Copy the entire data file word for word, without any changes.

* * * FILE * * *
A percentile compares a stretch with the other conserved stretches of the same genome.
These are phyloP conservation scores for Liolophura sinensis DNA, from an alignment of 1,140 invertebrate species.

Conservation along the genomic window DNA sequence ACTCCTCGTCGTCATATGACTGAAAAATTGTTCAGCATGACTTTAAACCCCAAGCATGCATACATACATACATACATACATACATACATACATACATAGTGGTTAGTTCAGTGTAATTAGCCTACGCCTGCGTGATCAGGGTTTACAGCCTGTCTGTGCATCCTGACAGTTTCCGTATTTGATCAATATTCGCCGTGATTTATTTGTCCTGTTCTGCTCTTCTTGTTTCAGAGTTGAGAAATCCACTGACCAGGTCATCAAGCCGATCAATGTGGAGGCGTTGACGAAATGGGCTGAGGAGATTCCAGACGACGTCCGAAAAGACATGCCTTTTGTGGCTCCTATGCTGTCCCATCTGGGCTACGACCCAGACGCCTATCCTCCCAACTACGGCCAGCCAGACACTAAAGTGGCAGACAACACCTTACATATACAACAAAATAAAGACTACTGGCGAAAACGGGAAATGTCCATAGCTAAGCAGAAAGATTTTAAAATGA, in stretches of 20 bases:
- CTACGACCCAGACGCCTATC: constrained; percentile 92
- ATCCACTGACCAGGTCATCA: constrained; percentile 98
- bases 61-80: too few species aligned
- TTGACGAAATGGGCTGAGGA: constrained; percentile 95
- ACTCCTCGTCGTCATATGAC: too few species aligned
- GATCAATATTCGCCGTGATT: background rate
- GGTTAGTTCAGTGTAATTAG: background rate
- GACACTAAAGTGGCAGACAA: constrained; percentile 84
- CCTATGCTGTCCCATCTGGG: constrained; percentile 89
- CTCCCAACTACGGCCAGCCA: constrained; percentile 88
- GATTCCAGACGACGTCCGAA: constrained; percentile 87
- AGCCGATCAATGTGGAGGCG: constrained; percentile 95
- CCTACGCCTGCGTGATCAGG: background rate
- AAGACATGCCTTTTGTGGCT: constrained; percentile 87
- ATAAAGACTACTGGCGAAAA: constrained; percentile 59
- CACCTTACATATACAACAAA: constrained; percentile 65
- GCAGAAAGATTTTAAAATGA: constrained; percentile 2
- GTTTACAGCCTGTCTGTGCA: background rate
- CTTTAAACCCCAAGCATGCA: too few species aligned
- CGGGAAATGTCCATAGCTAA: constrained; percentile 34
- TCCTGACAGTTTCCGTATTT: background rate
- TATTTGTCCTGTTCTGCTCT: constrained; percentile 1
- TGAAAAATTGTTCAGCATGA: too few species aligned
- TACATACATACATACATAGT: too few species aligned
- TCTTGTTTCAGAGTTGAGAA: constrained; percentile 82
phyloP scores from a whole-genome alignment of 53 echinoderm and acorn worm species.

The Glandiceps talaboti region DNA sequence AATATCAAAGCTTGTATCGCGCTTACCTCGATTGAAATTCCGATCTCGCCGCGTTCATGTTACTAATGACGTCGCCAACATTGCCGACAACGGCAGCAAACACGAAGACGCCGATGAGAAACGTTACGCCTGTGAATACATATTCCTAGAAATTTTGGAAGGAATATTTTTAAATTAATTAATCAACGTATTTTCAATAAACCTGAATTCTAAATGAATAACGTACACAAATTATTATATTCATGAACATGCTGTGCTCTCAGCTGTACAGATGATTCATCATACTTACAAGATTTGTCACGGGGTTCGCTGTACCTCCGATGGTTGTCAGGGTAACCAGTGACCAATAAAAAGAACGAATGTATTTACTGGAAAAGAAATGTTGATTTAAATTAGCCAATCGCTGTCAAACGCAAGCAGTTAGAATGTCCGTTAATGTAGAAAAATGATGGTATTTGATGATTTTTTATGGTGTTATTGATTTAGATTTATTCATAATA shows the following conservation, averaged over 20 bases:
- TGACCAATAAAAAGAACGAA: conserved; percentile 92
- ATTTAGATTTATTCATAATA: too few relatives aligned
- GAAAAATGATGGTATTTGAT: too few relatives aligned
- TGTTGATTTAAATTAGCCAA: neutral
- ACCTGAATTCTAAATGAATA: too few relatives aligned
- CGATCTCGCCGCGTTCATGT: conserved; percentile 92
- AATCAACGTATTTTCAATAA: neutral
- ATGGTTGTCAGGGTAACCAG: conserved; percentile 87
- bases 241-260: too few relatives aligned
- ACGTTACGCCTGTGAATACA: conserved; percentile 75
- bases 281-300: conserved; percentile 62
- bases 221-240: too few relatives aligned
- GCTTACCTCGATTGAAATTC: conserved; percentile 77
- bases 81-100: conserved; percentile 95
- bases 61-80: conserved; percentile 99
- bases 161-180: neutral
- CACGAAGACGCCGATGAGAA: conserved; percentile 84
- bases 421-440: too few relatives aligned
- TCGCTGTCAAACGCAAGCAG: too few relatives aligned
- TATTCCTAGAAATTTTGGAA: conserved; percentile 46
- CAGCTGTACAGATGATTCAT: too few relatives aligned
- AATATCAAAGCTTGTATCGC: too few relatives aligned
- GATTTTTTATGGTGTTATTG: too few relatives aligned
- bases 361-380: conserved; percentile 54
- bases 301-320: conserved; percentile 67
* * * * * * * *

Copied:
A percentile compares a stretch with the other conserved stretches of the same genome.
These are phyloP conservation scores for Liolophura sinensis DNA, from an alignment of 1,140 invertebrate species.

Conservation along the genomic window DNA sequence ACTCCTCGTCGTCATATGACTGAAAAATTGTTCAGCATGACTTTAAACCCCAAGCATGCATACATACATACATACATACATACATACATACATACATAGTGGTTAGTTCAGTGTAATTAGCCTACGCCTGCGTGATCAGGGTTTACAGCCTGTCTGTGCATCCTGACAGTTTCCGTATTTGATCAATATTCGCCGTGATTTATTTGTCCTGTTCTGCTCTTCTTGTTTCAGAGTTGAGAAATCCACTGACCAGGTCATCAAGCCGATCAATGTGGAGGCGTTGACGAAATGGGCTGAGGAGATTCCAGACGACGTCCGAAAAGACATGCCTTTTGTGGCTCCTATGCTGTCCCATCTGGGCTACGACCCAGACGCCTATCCTCCCAACTACGGCCAGCCAGACACTAAAGTGGCAGACAACACCTTACATATACAACAAAATAAAGACTACTGGCGAAAACGGGAAATGTCCATAGCTAAGCAGAAAGATTTTAAAATGA, in stretches of 20 bases:
- CTACGACCCAGACGCCTATC: constrained; percentile 92
- ATCCACTGACCAGGTCATCA: constrained; percentile 98
- bases 61-80: too few species aligned
- TTGACGAAATGGGCTGAGGA: constrained; percentile 95
- ACTCCTCGTCGTCATATGAC: too few species aligned
- GATCAATATTCGCCGTGATT: background rate
- GGTTAGTTCAGTGTAATTAG: background rate
- GACACTAAAGTGGCAGACAA: constrained; percentile 84
- CCTATGCTGTCCCATCTGGG: constrained; percentile 89
- CTCCCAACTACGGCCAGCCA: constrained; percentile 88
- GATTCCAGACGACGTCCGAA: constrained; percentile 87
- AGCCGATCAATGTGGAGGCG: constrained; percentile 95
- CCTACGCCTGCGTGATCAGG: background rate
- AAGACATGCCTTTTGTGGCT: constrained; percentile 87
- ATAAAGACTACTGGCGAAAA: constrained; percentile 59
- CACCTTACATATACAACAAA: constrained; percentile 65
- GCAGAAAGATTTTAAAATGA: constrained; percentile 2
- GTTTACAGCCTGTCTGTGCA: background rate
- CTTTAAACCCCAAGCATGCA: too few species aligned
- CGGGAAATGTCCATAGCTAA: constrained; percentile 34
- TCCTGACAGTTTCCGTATTT: background rate
- TATTTGTCCTGTTCTGCTCT: constrained; percentile 1
- TGAAAAATTGTTCAGCATGA: too few species aligned
- TACATACATACATACATAGT: too few species aligned
- TCTTGTTTCAGAGTTGAGAA: constrained; percentile 82
phyloP scores from a whole-genome alignment of 53 echinoderm and acorn worm species.

The Glandiceps talaboti region DNA sequence AATATCAAAGCTTGTATCGCGCTTACCTCGATTGAAATTCCGATCTCGCCGCGTTCATGTTACTAATGACGTCGCCAACATTGCCGACAACGGCAGCAAACACGAAGACGCCGATGAGAAACGTTACGCCTGTGAATACATATTCCTAGAAATTTTGGAAGGAATATTTTTAAATTAATTAATCAACGTATTTTCAATAAACCTGAATTCTAAATGAATAACGTACACAAATTATTATATTCATGAACATGCTGTGCTCTCAGCTGTACAGATGATTCATCATACTTACAAGATTTGTCACGGGGTTCGCTGTACCTCCGATGGTTGTCAGGGTAACCAGTGACCAATAAAAAGAACGAATGTATTTACTGGAAAAGAAATGTTGATTTAAATTAGCCAATCGCTGTCAAACGCAAGCAGTTAGAATGTCCGTTAATGTAGAAAAATGATGGTATTTGATGATTTTTTATGGTGTTATTGATTTAGATTTATTCATAATA shows the following conservation, averaged over 20 bases:
- TGACCAATAAAAAGAACGAA: conserved; percentile 92
- ATTTAGATTTATTCATAATA: too few relatives aligned
- GAAAAATGATGGTATTTGAT: too few relatives aligned
- TGTTGATTTAAATTAGCCAA: neutral
- ACCTGAATTCTAAATGAATA: too few relatives aligned
- CGATCTCGCCGCGTTCATGT: conserved; percentile 92
- AATCAACGTATTTTCAATAA: neutral
- ATGGTTGTCAGGGTAACCAG: conserved; percentile 87
- bases 241-260: too few relatives aligned
- ACGTTACGCCTGTGAATACA: conserved; percentile 75
- bases 281-300: conserved; percentile 62
- bases 221-240: too few relatives aligned
- GCTTACCTCGATTGAAATTC: conserved; percentile 77
- bases 81-100: conserved; percentile 95
- bases 61-80: conserved; percentile 99
- bases 161-180: neutral
- CACGAAGACGCCGATGAGAA: conserved; percentile 84
- bases 421-440: too few relatives aligned
- TCGCTGTCAAACGCAAGCAG: too few relatives aligned
- TATTCCTAGAAATTTTGGAA: conserved; percentile 46
- CAGCTGTACAGATGATTCAT: too few relatives aligned
- AATATCAAAGCTTGTATCGC: too few relatives aligned
- GATTTTTTATGGTGTTATTG: too few relatives aligned
- bases 361-380: conserved; percentile 54
- bases 301-320: conserved; percentile 67